Submitted by Maria.Kapsalaki on Mon, 04/15/2019 - 11:38
Most of the degradation of works of art in historic buildings is caused by unfavourable indoor climate conditions. The most important works of art receive invasive conservation treatment, called direct action, but this treatment is very expensive. To avoid invasive conservation treatments and ensure that works of art are protected for now and for the future, indirect action to mitigate the deterioration process is necessary. This holds that exposure to unfavourable indoor climate conditions should be avoided, as far as is compatible with its social use.
Submitted by Maria.Kapsalaki on Wed, 06/18/2014 - 11:03
In the design of indoor winter sports facilities Computational Fluid Dynamics (CFD) simulations are used to calculate the velocity and temperature distribution throughout the space, in order to complement traditional mechanical design and increase confidence into the proposed design. This process is described here using the example of a competitive curling rink. In the introduction the capabilities and limitations of CFD simulations are briefly lined out. The physics of the model of the curling venue are described.
Submitted by Maria.Kapsalaki on Tue, 06/17/2014 - 14:45
This paper reports a study of a unique system that integrates many renewable energy resources to achieve zero CO2 emission for building services for the head office of a company specialised in renewable energies. A dynamic thermal model was developed to simulate the summer cooling using both design criteria and recorded data. The monitored data acquired by the Building Management System (BMS) were also analysed with the predicted results to assess thermal performance of the system.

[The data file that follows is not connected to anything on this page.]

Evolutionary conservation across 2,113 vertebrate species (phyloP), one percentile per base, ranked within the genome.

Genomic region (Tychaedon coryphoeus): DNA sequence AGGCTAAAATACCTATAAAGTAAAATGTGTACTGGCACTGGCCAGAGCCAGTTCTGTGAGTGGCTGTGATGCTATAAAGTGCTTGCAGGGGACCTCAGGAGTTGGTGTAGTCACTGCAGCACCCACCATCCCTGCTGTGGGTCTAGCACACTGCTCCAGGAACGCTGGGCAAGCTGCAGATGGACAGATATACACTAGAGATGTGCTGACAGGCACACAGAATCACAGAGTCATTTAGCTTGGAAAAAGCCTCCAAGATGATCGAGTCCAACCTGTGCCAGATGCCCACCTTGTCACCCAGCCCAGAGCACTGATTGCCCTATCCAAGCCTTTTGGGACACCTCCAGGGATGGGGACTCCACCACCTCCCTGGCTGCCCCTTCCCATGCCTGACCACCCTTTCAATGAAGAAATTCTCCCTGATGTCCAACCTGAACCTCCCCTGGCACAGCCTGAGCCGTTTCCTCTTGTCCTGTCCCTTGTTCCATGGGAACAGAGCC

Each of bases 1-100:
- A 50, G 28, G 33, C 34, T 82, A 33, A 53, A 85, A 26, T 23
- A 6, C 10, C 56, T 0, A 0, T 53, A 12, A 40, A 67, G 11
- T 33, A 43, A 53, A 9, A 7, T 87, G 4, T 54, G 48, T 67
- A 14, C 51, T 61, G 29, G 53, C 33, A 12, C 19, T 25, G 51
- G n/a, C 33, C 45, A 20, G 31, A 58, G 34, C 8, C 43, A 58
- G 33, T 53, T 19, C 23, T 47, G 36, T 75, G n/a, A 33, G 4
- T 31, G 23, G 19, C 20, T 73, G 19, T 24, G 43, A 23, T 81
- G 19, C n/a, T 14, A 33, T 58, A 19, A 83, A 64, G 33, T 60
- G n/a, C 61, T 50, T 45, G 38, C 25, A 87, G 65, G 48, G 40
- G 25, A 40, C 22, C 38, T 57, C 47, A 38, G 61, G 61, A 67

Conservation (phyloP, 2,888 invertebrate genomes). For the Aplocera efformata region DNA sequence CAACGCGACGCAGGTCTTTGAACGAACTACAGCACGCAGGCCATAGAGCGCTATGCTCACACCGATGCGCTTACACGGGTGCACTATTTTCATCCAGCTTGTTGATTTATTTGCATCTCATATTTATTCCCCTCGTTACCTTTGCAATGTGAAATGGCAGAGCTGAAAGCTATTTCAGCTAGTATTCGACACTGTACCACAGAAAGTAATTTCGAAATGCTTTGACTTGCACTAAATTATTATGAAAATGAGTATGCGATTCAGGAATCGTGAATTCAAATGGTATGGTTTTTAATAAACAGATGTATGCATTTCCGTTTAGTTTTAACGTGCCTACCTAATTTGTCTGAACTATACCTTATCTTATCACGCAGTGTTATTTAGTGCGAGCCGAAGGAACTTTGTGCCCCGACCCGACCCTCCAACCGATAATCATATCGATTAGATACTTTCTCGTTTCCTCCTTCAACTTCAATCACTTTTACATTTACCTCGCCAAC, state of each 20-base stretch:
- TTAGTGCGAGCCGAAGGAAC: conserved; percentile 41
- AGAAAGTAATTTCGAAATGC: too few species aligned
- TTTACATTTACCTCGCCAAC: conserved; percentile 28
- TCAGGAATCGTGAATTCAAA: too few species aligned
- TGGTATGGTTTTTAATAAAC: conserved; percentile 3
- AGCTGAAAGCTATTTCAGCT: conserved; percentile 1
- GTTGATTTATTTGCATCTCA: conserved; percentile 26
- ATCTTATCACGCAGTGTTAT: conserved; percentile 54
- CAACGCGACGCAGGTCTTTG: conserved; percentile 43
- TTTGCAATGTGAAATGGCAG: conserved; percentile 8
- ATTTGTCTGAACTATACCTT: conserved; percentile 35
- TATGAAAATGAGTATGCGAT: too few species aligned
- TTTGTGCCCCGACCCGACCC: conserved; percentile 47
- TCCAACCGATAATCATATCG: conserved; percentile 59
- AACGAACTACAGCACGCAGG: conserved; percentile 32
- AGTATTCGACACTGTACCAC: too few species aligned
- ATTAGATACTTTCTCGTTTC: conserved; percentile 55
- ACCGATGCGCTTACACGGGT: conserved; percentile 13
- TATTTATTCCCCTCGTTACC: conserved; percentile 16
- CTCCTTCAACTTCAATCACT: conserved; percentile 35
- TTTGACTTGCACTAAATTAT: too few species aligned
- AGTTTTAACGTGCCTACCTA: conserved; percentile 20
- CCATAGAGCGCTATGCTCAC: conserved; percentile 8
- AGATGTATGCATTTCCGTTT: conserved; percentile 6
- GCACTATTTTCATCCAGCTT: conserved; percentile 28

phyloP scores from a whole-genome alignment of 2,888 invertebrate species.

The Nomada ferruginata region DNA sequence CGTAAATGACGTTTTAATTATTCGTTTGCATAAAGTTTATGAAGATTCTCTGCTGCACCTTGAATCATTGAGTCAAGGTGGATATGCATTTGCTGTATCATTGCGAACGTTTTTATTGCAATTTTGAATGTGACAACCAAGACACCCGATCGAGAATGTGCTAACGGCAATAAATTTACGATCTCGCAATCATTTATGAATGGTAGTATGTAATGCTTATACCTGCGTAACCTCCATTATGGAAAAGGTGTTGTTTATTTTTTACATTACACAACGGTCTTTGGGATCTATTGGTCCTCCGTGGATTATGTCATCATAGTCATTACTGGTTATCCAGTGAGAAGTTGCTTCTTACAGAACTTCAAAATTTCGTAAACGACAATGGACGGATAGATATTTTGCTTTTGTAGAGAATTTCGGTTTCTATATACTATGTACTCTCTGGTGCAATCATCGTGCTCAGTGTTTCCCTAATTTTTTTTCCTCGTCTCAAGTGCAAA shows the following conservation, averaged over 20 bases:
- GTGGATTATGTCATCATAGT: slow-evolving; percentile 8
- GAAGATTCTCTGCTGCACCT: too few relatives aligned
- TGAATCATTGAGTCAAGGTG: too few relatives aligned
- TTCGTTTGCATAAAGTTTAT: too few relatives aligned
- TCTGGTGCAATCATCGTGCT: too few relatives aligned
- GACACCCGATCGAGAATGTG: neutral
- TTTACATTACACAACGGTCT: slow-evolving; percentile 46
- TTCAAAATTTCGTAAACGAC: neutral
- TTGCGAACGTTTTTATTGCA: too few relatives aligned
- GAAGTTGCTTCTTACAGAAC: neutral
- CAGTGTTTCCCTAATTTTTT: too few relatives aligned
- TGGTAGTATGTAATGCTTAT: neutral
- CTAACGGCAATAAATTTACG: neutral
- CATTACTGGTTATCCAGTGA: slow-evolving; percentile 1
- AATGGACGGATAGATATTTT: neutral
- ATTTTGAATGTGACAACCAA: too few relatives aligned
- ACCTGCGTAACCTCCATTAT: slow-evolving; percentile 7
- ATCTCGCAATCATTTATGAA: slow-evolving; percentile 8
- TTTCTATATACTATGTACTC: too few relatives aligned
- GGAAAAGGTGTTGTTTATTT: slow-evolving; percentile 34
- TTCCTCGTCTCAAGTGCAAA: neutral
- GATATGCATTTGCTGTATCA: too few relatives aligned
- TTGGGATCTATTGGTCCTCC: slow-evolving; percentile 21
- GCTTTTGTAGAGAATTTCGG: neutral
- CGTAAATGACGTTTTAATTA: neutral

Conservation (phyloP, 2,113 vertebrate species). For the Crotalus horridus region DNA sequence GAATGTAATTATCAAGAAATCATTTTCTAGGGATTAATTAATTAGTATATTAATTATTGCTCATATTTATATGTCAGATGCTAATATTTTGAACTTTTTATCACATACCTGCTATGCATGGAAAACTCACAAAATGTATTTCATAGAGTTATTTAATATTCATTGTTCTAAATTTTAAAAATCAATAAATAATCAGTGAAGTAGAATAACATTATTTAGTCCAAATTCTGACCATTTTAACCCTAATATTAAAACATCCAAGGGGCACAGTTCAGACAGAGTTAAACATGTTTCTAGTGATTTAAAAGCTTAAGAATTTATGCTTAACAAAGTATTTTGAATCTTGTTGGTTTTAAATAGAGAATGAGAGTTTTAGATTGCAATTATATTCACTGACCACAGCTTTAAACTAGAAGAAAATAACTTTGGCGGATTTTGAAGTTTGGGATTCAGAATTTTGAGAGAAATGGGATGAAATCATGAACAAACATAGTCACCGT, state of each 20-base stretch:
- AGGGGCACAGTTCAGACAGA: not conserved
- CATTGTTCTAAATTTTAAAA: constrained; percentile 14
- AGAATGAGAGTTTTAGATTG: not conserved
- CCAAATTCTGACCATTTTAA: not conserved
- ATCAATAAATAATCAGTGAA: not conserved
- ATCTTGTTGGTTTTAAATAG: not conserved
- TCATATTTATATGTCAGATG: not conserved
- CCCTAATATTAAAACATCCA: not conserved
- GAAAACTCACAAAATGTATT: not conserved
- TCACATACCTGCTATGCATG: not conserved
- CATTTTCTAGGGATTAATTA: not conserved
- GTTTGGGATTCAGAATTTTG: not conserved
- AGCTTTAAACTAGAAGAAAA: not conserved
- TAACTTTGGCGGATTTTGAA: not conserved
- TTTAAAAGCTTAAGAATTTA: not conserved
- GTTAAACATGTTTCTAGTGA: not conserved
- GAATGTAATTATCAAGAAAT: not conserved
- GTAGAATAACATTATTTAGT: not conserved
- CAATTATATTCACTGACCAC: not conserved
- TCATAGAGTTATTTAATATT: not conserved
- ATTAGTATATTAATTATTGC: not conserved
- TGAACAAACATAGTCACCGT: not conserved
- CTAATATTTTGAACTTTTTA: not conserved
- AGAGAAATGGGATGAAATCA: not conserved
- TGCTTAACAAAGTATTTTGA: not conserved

Two-dimensional computational simulations are performed to examine the effect of vertical location of a convective heat source on thermal displacement ventilation systems. In this study, a heat source is modeled with seven different heights from the floor (0.5m, 0.75m, 1.0m, 1.25m, 1.5m, 1.75m, 2.0m) in a displacement ventilation environment. The flow and temperature fields in thermal displacement ventilation systems vary depending on the location of the heat source. As a heat source rises, the convective heat gain from the heat source to an occupied zone becomes less significant.
A new method for providing ventilation in large enclosures, which utilizes the principle of 'selective withdrawal' of contaminants while ensuring energy-efficiency and allowing a better use of space, is presented in this study. The concept is based on dividing the enclosed space ventilation-wise into separate zones using a combination of horizontal partitions by stratification and vertical partitions by temporary walls. This gives a high degree of flexibility in the use of available space.